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Big Tobacco defends charges

From CNN News Editor Tom Watkins

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WASHINGTON (CNN) -- The tobacco industry has defended itself against charges in the United States that it engaged in a 50-year conspiracy to defraud the American public about the health risks of tobacco.

The federal government is seeking $280 billion in "ill-gotten gains" -- profits earned from people who began smoking as children -- in the civil case being heard in U.S. District Court.

The case is expected to last six months.

Claiming that it may have made mistakes in the past, the industry maintains it has mended its ways in recent years and is now a good corporate citizen.

"During the last several years, there has been such profound and fundamental change about how the hazards of smoking" are communicated to the public, said Ted Wells, co-counsel for Philip Morris USA, who led off five hours of testimony from the country's major tobacco makers.

On Tuesday, lead government attorney Sharon Eubanks laid out an "overarching scheme to defraud" by sowing doubt among the public about the risks of smoking by pretending there was a controversy about its danger, and by refusing to acknowledge that nicotine is addictive.

Wells rejected those criticisms saying tobacco companies now acknowledge that smoking causes heart disease, lung cancer and emphysema, among others.

In addition, they acknowledge that nicotine is addictive and that there is no such thing as a safe cigarette, regardless of how it is labeled.

Wells rejected the contention made Tuesday by government lawyers that the industry's lengthy record of fraudulent activity implied that it would be involved in such misdeeds in the future.

The likelihood of future fraudulent activity is critical to the government's monetary claim under the Racketeer Influenced and Corrupt Organizations (RICO) Act.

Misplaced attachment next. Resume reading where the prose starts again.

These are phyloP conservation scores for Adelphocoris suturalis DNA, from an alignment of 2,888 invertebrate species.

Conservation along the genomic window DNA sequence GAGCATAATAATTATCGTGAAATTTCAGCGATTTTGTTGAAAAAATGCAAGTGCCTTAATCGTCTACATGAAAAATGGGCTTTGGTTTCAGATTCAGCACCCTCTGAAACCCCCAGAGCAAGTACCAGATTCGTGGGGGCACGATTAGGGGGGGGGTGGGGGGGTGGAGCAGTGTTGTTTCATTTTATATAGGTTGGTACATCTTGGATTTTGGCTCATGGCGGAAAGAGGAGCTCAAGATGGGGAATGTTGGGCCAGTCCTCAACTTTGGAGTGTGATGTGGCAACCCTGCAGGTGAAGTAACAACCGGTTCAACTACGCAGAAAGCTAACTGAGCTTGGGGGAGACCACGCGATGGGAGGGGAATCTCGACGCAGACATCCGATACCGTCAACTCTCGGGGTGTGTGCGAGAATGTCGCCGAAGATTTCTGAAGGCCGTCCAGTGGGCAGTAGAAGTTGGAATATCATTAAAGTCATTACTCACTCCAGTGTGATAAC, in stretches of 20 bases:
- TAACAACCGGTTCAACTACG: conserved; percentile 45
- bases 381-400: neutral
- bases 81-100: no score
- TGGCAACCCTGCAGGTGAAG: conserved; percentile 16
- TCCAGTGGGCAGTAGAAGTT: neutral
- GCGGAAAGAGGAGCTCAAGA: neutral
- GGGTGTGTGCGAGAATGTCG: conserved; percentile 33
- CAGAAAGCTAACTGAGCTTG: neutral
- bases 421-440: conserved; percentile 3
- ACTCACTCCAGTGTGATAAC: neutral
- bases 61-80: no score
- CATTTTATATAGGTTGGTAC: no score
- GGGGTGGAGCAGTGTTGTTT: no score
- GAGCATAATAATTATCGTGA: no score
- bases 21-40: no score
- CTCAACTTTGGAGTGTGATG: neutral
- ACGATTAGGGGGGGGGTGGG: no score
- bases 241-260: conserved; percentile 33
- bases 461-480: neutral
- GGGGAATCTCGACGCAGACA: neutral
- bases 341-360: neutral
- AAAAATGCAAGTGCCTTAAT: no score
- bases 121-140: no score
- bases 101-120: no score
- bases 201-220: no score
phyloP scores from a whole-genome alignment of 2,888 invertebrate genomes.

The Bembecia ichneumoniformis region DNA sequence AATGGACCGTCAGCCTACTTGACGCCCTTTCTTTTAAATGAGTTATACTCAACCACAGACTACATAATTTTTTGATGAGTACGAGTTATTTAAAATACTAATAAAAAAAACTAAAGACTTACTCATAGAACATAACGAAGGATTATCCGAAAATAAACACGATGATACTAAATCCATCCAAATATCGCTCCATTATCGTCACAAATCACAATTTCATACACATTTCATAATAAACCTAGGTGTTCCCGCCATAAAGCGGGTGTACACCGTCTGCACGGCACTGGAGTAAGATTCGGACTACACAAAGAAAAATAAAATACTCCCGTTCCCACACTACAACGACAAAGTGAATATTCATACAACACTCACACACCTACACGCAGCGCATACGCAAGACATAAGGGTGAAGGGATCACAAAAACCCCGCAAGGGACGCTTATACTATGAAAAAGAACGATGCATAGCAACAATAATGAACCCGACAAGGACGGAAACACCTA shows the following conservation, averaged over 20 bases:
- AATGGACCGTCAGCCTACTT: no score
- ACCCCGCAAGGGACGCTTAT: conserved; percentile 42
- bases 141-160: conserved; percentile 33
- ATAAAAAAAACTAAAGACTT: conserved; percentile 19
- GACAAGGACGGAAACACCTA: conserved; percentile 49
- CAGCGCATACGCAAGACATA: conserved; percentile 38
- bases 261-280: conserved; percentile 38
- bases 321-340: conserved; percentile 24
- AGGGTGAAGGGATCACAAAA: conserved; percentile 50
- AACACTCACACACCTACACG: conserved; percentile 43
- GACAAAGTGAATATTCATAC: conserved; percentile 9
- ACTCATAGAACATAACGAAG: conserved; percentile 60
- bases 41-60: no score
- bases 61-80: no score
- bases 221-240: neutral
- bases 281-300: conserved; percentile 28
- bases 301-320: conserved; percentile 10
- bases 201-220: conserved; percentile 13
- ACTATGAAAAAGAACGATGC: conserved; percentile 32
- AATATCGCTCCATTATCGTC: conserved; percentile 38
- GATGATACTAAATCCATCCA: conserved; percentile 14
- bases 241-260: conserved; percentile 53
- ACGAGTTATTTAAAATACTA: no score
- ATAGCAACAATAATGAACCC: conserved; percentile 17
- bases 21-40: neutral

"It's inappropriate to use the past as a predictor of the future," Wells said. "The best predictor is where we are today."

Though the companies may have made "wrongheaded" decisions in the past, "we do not concede in any way, shape or form that there ever was a RICO conspiracy."

The government lawyers, in their opening statement Tuesday, cited a 1953 meeting of industry chiefs at a New York City hotel, where they created a public relations strategy allegedly to create doubt about whether the habit causes injury.

The meeting occurred as studies were emerging that linked smoking to lung cancer and as industry executives worried that smokers were quitting.

RICO requires the government to show that the fraud is ongoing, which it cannot do, Wells said.

The Tobacco Institute and the Committee for Tobacco Research -- the public relations organ and the funder of tobacco research that were created as a result of the meeting -- were disbanded in 1998 as part of the $246 billion Master Settlement Agreement with 46 states, Wells said.

David Bernick, representing Brown & Williamson, defended the industry's reluctance to acknowledge that nicotine is addictive as reflective of honest debate among scientists.

He cited the 1964 Surgeon General's report on smoking that referred to it as "habituation," not addiction.

Government lawyers contend that the industry developed "light" cigarettes as a way to persuade smokers that they could indulge in the habit more safely.

But Peter Biersteker, an attorney representing R.J. Reynolds, defended the low-tar and nicotine cigarettes developed during the 1970s as legitimate, though studies have shown that smokers tend to compensate for the lower amounts of nicotine by puffing more frequently and inhaling more deeply.

The industry was simply meeting public demand, Biersteker said.

In 1952, only 1 percent of cigarettes had filters, he said. But after studies emerged showing that the more a person smoked, the more likely he or she was to develop lung cancer, cigarette makers scrambled to offer filters.

By the end of the decade, nearly half of cigarettes were filtered, he said.

Soon after, "light" cigarettes were developed by tobacco makers, who were simply following the recommendations of the scientific and public health communities in developing such products, he said.

Webb said the comment made Tuesday by government attorney Eubanks -- that the changes were "too little, too late" -- was "simply not fair."

A new generation of executives has grown up inside the new Philip Morris and will soon be running the company, he said. "No way on the face of the earth they'll let it go back."


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